Downton Abbey: Class Is In

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Last year I wrote a column observing that “Downton Abbey” had abandoned its natural subject of class conflict for an emphasis on sexual politics.  It’s obvious that Julian Fellowes read that piece and took it to heart because the Season Five premiere was all about class (I mean, he MUST have read it, otherwise I would have been wrong, which is a concept not to be entertained.)

From the very first scene, when Lord Grantham (aka “Donk”) grumbles about Ramsay MacDonald’s new Labour government, to the end, when he orders his handsome footman fired for between-the-sheets extracurricular activities with Lady Anstruther, we are treated to a series of moanings and groanings about how class distinctions are falling. These in turn are accompanied by some “Occupy Downton” grumblings from the servant class, who are wondering if life wouldn’t be better if they worked in a factory.

Why, there’s Mr. Carson being asked to serve as chair of the local war memorial instead of his Lordship.  Well I never!  And look, a mere schoolteacher is invited to the Crawley’s 34th anniversary dinner, where she proceeds to give the Lord a lot of lip about that very same war memorial.  And then there’s Lord Merton, for some reason besotted by the very middle class Isobel Crawley until the Dowager Countess steps in and reintroduces him to Lady Shackelton, a richer and more vivacious aristocrat.  We also have the spectacle of the Dowager Countess’ butler being such a snob that he refuses to serve Dr. Clarkson even a piece of cake, while the good doctor in turn refers to the aristocrats as a “different tribe.”

Yet in the end, while there might be a revolution in Russia, there’s not one yet at Downton; instead, class distinctions are still more or less the same as they’ve always been, and everything is papered over to soothe the anxieties of the one-percent.   Mr. Carson accepts the chair of the memorial committee only if they will name Lord Grantham as “patron” (whatever that is — sounds expensive).  Whew, wouldn’t want to have the Lord’s ego to be bruised, would we?  He might decide to invest the family fortune in another Canadian railroad!  Mr. Carson also tamps down any downstairs socialism, suppressing servant support for the Labour Prime Minister, who is said to understand ordinary people, which Carson dismisses as completely irrelevant to the needs of governing.

Also unchanged is the pathos of the pathetic characters: The pyromaniac Edith, torturing herself now because she placed her bastard daughter in the home of a tenant farmer; and the Latinate (or Spanish) Moseley, making himself ridiculous by blackening his hair to tempt Baxter with his renewed vigor and youthfulness.  The kipper-brained Daisy’s not quite as pathetic, but she’s developing a poor self-image because she can’t handle math, and is still storming around like a teenager told she can’t go to that sleepover party. And no wonder she’s bummed.  She’s been a lowly junior cook and widowed virgin with no prospects for advancement for over a dozen years (of course she could always leave and help manage her father-in-law’s farm but she prefers to scrub pans.)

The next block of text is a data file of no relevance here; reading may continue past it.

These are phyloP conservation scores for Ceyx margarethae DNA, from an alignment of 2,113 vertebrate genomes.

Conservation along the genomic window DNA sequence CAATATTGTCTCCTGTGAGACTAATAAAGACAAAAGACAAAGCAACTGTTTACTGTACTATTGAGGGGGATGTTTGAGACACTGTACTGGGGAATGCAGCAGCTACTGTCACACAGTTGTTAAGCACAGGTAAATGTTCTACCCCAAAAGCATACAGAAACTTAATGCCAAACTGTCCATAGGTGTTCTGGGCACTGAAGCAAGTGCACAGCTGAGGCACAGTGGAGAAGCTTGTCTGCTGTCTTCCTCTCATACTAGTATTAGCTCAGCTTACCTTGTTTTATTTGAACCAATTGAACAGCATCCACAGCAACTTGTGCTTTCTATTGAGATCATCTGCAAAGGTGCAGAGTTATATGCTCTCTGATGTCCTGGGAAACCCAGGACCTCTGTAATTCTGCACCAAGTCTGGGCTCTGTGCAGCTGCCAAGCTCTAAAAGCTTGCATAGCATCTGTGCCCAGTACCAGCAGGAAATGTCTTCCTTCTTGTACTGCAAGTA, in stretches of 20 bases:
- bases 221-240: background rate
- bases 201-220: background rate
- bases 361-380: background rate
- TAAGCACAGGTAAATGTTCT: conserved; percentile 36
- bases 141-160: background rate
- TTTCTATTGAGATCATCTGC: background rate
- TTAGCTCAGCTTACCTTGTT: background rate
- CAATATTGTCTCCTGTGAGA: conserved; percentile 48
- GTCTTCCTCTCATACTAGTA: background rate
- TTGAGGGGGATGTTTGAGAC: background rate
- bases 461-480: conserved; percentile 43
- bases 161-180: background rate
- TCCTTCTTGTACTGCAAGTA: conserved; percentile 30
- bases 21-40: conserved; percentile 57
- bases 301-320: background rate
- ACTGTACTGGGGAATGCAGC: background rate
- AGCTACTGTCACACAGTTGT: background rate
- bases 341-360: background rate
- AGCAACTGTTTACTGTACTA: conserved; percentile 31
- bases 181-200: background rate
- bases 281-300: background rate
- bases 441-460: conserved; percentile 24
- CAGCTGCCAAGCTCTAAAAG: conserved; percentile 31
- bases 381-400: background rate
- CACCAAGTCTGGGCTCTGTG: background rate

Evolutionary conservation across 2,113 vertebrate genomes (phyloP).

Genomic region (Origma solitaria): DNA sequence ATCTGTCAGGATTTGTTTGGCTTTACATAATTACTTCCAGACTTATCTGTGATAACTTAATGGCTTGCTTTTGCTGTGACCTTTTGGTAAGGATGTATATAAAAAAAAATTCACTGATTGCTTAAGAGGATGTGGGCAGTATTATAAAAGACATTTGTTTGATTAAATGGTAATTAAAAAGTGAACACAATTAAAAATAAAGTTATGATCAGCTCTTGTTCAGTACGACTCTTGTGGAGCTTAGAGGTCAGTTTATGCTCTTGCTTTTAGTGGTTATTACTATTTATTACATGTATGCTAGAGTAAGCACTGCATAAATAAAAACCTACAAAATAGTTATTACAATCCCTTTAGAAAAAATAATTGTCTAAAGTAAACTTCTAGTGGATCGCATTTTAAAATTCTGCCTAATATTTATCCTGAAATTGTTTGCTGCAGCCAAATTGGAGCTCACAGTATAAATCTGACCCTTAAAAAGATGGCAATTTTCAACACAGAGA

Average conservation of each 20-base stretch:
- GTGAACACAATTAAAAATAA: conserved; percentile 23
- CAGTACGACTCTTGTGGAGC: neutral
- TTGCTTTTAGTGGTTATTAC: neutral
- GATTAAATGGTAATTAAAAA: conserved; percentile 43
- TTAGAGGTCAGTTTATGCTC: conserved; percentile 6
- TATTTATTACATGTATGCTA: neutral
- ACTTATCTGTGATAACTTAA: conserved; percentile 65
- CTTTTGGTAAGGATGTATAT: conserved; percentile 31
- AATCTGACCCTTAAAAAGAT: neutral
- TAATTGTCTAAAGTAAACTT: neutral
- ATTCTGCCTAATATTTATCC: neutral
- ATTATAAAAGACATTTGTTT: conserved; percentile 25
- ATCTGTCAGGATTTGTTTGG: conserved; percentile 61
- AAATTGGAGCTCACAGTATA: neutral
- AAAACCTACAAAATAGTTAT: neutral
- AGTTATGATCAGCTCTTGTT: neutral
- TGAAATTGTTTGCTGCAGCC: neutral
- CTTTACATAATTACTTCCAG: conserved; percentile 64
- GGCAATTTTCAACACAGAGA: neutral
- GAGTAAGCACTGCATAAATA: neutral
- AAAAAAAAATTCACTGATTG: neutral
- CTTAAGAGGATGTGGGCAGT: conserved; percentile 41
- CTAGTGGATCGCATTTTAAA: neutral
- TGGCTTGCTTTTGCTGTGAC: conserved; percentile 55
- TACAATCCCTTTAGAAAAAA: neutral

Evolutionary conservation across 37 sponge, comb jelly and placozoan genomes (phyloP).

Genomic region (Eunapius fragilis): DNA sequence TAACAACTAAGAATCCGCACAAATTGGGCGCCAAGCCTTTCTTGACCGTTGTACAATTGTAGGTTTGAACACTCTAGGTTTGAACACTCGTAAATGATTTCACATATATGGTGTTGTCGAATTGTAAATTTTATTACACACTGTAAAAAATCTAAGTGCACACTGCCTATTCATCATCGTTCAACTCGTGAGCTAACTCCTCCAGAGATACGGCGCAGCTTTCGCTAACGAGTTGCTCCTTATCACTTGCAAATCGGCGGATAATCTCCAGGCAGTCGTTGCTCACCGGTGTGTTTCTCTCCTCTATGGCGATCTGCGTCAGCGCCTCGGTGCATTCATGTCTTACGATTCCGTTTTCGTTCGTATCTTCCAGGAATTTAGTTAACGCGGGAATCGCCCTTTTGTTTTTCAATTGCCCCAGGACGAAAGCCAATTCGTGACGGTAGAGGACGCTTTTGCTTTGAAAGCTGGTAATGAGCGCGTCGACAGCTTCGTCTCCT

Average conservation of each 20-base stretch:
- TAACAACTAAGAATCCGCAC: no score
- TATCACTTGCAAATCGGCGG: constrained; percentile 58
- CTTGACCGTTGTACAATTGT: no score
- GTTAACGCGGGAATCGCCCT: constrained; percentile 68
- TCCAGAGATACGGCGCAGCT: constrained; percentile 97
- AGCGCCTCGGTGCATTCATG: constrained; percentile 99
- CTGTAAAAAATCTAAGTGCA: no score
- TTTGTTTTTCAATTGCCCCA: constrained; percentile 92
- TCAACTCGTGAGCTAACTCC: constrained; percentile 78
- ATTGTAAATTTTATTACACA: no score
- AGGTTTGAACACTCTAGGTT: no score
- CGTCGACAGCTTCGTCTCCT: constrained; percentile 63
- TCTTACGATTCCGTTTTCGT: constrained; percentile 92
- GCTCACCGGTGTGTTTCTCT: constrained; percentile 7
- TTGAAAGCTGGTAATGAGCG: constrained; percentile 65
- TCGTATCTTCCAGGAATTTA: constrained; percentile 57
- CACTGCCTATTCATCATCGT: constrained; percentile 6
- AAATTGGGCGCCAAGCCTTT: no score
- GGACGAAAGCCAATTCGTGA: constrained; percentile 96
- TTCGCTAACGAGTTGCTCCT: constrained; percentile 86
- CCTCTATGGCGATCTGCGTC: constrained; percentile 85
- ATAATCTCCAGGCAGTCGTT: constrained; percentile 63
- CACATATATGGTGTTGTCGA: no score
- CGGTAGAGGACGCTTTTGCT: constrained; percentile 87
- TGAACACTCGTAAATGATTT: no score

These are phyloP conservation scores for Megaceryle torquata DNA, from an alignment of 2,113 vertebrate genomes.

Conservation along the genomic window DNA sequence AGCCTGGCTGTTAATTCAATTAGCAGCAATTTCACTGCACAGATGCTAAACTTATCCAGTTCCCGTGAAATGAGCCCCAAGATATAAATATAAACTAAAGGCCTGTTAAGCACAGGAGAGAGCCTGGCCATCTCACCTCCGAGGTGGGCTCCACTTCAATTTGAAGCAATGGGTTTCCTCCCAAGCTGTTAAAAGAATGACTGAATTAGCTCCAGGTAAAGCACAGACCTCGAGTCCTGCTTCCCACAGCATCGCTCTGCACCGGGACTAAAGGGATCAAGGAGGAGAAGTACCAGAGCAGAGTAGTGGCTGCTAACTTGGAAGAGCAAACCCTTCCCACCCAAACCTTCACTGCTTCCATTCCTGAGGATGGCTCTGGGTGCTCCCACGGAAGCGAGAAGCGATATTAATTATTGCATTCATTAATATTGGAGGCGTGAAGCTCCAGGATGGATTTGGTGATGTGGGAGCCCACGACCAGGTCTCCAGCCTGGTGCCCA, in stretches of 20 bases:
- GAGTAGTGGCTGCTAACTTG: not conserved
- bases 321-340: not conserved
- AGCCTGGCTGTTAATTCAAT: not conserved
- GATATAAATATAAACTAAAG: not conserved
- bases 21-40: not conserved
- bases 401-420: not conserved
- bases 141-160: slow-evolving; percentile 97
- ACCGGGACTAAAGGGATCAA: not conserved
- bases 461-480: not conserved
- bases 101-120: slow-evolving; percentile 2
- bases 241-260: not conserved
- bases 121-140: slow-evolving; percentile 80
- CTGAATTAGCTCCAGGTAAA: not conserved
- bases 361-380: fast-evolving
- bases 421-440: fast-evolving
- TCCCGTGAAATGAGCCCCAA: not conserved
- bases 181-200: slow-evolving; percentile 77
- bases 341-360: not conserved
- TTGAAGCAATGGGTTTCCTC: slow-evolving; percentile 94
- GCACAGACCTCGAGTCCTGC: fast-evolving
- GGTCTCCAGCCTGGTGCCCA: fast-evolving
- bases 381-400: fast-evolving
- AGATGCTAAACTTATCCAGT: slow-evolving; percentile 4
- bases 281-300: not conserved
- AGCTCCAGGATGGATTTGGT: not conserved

To the extent there’s any change at Downton, which is set this season in 1924, about ten months after we last saw these characters, it has to do with a new frankness about sex.  Lady Mary confides in her maid that she’s reluctant to marry again without making sure she and he husband are compatible in the sack, or as she put is, “you know.”  Her main suitor, Lord Gillingam, must have bugged her boudoir because the very next night he barges in — not to ravish her but to propose that they take a trip together to give their nether regions a test run.  “I want us to become lovers,” he announces as matter-of-factly as if he were proposing that they go to the movies.   He must be pretty confident in his ability to satisfy the ladies THAT WAY, if he thinks a week of pleasure with him is going leave this ice princess panting for more.  And while we’re at it, someone should warn him that the last two men to scale Mount Mary are now dead. (Which reminds me, whatever happened to the other rivals, Blake and Napier?)

Meanwhile, in the drawing room, Tom is equally upfront with Lord Grantham on his sex life, or lack therein.  “Miss Bunting and I are not lovers,” he feels compelled to assure the Lord, who’s heard tales of Tom and Sarah cavorting in the upper floors during cousin Rose’s coming out party in London last year.  And then downstairs, Mr. Bates makes a smirky joke to Anna about what you need to do to become a mother.  Of course there’s also a scene of Jimmy the footman rolling around in in bed with Lady Anstruther.  Shocking all the way around.

In the end, this episode did what it was supposed to do.   It updated us on where we left off with the characters (since nothing seems to have happened in the past ten months), set the scene for the rest of the season, bedazzled us with flapper outfits and interior scenery, and left us rolling our eyes at the creaky plot machinations. Not a bad show; not a great show.

Some other observations:

— This was one of the less stupid episodes of “Downtown Abbey,” since only a few really preposterous things happened.  Perhaps the dumbest was the way Edith set the house on fire.  Bereft by the continued disappearance of her married beau, she flings one of his books into the fireplace and apparently swoons, not noticing that she has set the rug on fire.  Thomas Barrow needs to swoop in and carry her unconscious body to safety; we then discover that Downton Abbey offers fire hoses in every nook and cranny and that it only takes about 45 seconds to get the local firefighting squad to arrive at the scene.